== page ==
Faculty Dialogue: Payoffs from Chen Shu’s Paintings and Persona

September 14, 12:00pm - 1:30pm
Mānoa Campus, Webinar Add to Calendar

In seventeenth-century China, courtesans (mingji 名妓) and gentry women painters had different motivations to paint, and their paintings circulated outside their boudoirs. Many women painters, such as Chen Shu 陳書 (1660-1736), used their paintings to support their families financially. These talented women and their families were involved in creating and presenting the painters’ artistic personae. Through examples of inscriptions on Chen Shu’s paintings, we see how Chen Shu’s son, Qian Chenqun 錢陳群 (1686-1774), used her paintings and persona to reinforce his relationship with the Qianlong 乾隆 emperor and gain prestige for the family and future generations. He constructed his mother’s persona as a virtuous mother and a good wife, and, simultaneously, presented himself as a loyal subject and a filial son. He thus not only helped promote Chen Shu’s virtue but also successfully maintained a long-term relationship with the emperor and negotiated prestige for himself and the Qian family even after his retirement. Sylvia W.S. Lee earned her PhD in Art History at the Chinese U of Hong Kong and her MA in Art History from UHM. Kate A. Lingley is Associate Professor of Art History at UHM. This talk is co-sponsored with the UHM Department of Art & Art History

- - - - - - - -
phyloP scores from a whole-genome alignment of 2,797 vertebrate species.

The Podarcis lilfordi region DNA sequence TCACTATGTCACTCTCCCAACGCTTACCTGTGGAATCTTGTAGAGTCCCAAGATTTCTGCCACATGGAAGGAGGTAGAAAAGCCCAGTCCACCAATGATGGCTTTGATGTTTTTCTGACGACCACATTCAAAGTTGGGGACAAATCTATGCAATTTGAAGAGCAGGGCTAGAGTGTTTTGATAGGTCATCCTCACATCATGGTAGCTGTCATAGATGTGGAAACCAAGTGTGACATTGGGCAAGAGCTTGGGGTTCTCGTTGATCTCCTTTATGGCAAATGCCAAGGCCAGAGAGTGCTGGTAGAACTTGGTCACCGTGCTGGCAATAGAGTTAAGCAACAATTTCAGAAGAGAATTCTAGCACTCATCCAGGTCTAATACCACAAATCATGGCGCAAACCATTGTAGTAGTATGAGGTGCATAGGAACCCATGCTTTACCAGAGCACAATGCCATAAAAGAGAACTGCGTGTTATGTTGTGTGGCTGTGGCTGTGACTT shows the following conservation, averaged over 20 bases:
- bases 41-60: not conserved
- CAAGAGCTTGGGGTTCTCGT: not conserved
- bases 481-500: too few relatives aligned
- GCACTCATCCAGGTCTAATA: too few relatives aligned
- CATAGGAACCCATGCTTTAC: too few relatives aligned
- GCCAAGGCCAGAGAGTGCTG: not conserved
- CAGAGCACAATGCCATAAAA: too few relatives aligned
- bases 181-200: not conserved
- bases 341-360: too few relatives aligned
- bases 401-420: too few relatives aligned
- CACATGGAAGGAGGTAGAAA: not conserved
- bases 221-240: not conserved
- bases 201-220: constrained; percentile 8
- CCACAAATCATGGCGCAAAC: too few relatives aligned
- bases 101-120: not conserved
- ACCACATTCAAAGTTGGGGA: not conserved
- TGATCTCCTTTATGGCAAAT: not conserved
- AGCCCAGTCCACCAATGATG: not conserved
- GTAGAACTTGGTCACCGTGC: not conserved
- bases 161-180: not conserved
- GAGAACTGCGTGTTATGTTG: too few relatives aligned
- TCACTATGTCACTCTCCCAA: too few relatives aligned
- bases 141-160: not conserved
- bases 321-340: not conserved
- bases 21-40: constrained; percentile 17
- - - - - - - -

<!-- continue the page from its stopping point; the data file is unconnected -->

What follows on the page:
Event Sponsor
Center for Chinese Studies, Mānoa Campus

More Information
Pauli Tashima, 808-956-2663, china@hawaii.edu, https://hawaii.zoom.us/webinar/register/WN_KHy-NO5ATi-ZWzxjprZAkg, Chen Shu's Paintings Webinar (PDF)

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